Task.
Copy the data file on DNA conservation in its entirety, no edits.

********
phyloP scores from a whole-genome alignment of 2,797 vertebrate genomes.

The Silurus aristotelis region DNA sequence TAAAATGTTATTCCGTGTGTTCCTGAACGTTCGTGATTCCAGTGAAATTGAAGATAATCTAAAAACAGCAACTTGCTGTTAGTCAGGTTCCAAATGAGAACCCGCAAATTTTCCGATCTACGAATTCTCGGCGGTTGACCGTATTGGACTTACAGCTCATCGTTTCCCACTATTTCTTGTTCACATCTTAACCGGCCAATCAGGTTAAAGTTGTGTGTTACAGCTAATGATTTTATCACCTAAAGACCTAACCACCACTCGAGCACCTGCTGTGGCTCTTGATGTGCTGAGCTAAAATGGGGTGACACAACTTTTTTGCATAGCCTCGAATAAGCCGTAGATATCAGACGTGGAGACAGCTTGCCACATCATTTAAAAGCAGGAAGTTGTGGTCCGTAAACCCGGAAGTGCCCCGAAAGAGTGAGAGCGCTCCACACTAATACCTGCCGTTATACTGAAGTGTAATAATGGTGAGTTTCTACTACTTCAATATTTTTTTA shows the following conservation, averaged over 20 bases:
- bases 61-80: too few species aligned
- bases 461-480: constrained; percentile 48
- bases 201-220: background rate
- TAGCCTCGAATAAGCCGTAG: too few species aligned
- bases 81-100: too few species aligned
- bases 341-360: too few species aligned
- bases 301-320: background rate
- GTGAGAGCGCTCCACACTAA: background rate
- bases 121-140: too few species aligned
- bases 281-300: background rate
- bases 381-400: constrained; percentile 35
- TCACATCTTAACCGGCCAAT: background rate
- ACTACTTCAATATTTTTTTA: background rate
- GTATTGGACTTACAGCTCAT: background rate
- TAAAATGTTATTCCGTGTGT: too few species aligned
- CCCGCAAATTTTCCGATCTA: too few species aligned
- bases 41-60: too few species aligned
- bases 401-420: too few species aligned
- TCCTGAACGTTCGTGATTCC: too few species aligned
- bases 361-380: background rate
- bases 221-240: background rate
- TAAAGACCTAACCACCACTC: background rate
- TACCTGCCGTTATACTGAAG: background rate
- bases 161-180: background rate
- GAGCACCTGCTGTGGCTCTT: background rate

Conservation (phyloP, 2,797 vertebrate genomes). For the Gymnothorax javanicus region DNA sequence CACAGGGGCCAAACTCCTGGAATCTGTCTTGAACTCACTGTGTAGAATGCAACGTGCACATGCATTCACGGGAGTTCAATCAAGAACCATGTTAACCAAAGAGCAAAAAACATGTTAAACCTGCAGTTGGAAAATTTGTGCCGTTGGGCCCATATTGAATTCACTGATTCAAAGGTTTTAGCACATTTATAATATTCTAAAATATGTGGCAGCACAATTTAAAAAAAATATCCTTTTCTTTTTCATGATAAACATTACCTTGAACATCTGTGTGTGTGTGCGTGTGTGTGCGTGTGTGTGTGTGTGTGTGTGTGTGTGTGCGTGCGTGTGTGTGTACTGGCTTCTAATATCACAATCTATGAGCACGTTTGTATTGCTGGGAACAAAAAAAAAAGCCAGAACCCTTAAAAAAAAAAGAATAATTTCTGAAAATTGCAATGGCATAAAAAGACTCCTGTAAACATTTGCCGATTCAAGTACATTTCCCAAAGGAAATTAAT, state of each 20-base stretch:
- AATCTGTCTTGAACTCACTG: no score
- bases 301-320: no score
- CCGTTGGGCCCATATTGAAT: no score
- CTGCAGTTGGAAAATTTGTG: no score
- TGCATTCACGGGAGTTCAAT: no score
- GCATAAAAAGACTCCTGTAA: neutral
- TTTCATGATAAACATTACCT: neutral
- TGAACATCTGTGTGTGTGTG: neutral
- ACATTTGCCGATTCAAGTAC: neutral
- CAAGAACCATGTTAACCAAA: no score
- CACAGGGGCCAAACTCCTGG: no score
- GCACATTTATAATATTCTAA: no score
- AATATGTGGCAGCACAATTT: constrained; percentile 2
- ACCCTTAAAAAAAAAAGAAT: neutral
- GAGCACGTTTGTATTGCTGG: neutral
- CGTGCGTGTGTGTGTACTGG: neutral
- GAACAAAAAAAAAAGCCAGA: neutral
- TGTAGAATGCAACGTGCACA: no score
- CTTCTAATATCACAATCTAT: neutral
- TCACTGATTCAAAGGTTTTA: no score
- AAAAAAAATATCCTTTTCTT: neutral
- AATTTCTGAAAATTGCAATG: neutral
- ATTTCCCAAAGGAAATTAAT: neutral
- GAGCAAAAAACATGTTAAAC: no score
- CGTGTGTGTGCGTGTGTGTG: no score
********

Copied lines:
phyloP scores from a whole-genome alignment of 2,797 vertebrate genomes.

The Silurus aristotelis region DNA sequence TAAAATGTTATTCCGTGTGTTCCTGAACGTTCGTGATTCCAGTGAAATTGAAGATAATCTAAAAACAGCAACTTGCTGTTAGTCAGGTTCCAAATGAGAACCCGCAAATTTTCCGATCTACGAATTCTCGGCGGTTGACCGTATTGGACTTACAGCTCATCGTTTCCCACTATTTCTTGTTCACATCTTAACCGGCCAATCAGGTTAAAGTTGTGTGTTACAGCTAATGATTTTATCACCTAAAGACCTAACCACCACTCGAGCACCTGCTGTGGCTCTTGATGTGCTGAGCTAAAATGGGGTGACACAACTTTTTTGCATAGCCTCGAATAAGCCGTAGATATCAGACGTGGAGACAGCTTGCCACATCATTTAAAAGCAGGAAGTTGTGGTCCGTAAACCCGGAAGTGCCCCGAAAGAGTGAGAGCGCTCCACACTAATACCTGCCGTTATACTGAAGTGTAATAATGGTGAGTTTCTACTACTTCAATATTTTTTTA shows the following conservation, averaged over 20 bases:
- bases 61-80: too few species aligned
- bases 461-480: constrained; percentile 48
- bases 201-220: background rate
- TAGCCTCGAATAAGCCGTAG: too few species aligned
- bases 81-100: too few species aligned
- bases 341-360: too few species aligned
- bases 301-320: background rate
- GTGAGAGCGCTCCACACTAA: background rate
- bases 121-140: too few species aligned
- bases 281-300: background rate
- bases 381-400: constrained; percentile 35
- TCACATCTTAACCGGCCAAT: background rate
- ACTACTTCAATATTTTTTTA: background rate
- GTATTGGACTTACAGCTCAT: background rate
- TAAAATGTTATTCCGTGTGT: too few species aligned
- CCCGCAAATTTTCCGATCTA: too few species aligned
- bases 41-60: too few species aligned
- bases 401-420: too few species aligned
- TCCTGAACGTTCGTGATTCC: too few species aligned
- bases 361-380: background rate
- bases 221-240: background rate
- TAAAGACCTAACCACCACTC: background rate
- TACCTGCCGTTATACTGAAG: background rate
- bases 161-180: background rate
- GAGCACCTGCTGTGGCTCTT: background rate

Conservation (phyloP, 2,797 vertebrate genomes). For the Gymnothorax javanicus region DNA sequence CACAGGGGCCAAACTCCTGGAATCTGTCTTGAACTCACTGTGTAGAATGCAACGTGCACATGCATTCACGGGAGTTCAATCAAGAACCATGTTAACCAAAGAGCAAAAAACATGTTAAACCTGCAGTTGGAAAATTTGTGCCGTTGGGCCCATATTGAATTCACTGATTCAAAGGTTTTAGCACATTTATAATATTCTAAAATATGTGGCAGCACAATTTAAAAAAAATATCCTTTTCTTTTTCATGATAAACATTACCTTGAACATCTGTGTGTGTGTGCGTGTGTGTGCGTGTGTGTGTGTGTGTGTGTGTGTGTGTGCGTGCGTGTGTGTGTACTGGCTTCTAATATCACAATCTATGAGCACGTTTGTATTGCTGGGAACAAAAAAAAAAGCCAGAACCCTTAAAAAAAAAAGAATAATTTCTGAAAATTGCAATGGCATAAAAAGACTCCTGTAAACATTTGCCGATTCAAGTACATTTCCCAAAGGAAATTAAT, state of each 20-base stretch:
- AATCTGTCTTGAACTCACTG: no score
- bases 301-320: no score
- CCGTTGGGCCCATATTGAAT: no score
- CTGCAGTTGGAAAATTTGTG: no score
- TGCATTCACGGGAGTTCAAT: no score
- GCATAAAAAGACTCCTGTAA: neutral
- TTTCATGATAAACATTACCT: neutral
- TGAACATCTGTGTGTGTGTG: neutral
- ACATTTGCCGATTCAAGTAC: neutral
- CAAGAACCATGTTAACCAAA: no score
- CACAGGGGCCAAACTCCTGG: no score
- GCACATTTATAATATTCTAA: no score
- AATATGTGGCAGCACAATTT: constrained; percentile 2
- ACCCTTAAAAAAAAAAGAAT: neutral
- GAGCACGTTTGTATTGCTGG: neutral
- CGTGCGTGTGTGTGTACTGG: neutral
- GAACAAAAAAAAAAGCCAGA: neutral
- TGTAGAATGCAACGTGCACA: no score
- CTTCTAATATCACAATCTAT: neutral
- TCACTGATTCAAAGGTTTTA: no score
- AAAAAAAATATCCTTTTCTT: neutral
- AATTTCTGAAAATTGCAATG: neutral
- ATTTCCCAAAGGAAATTAAT: neutral
- GAGCAAAAAACATGTTAAAC: no score
- CGTGTGTGTGCGTGTGTGTG: no score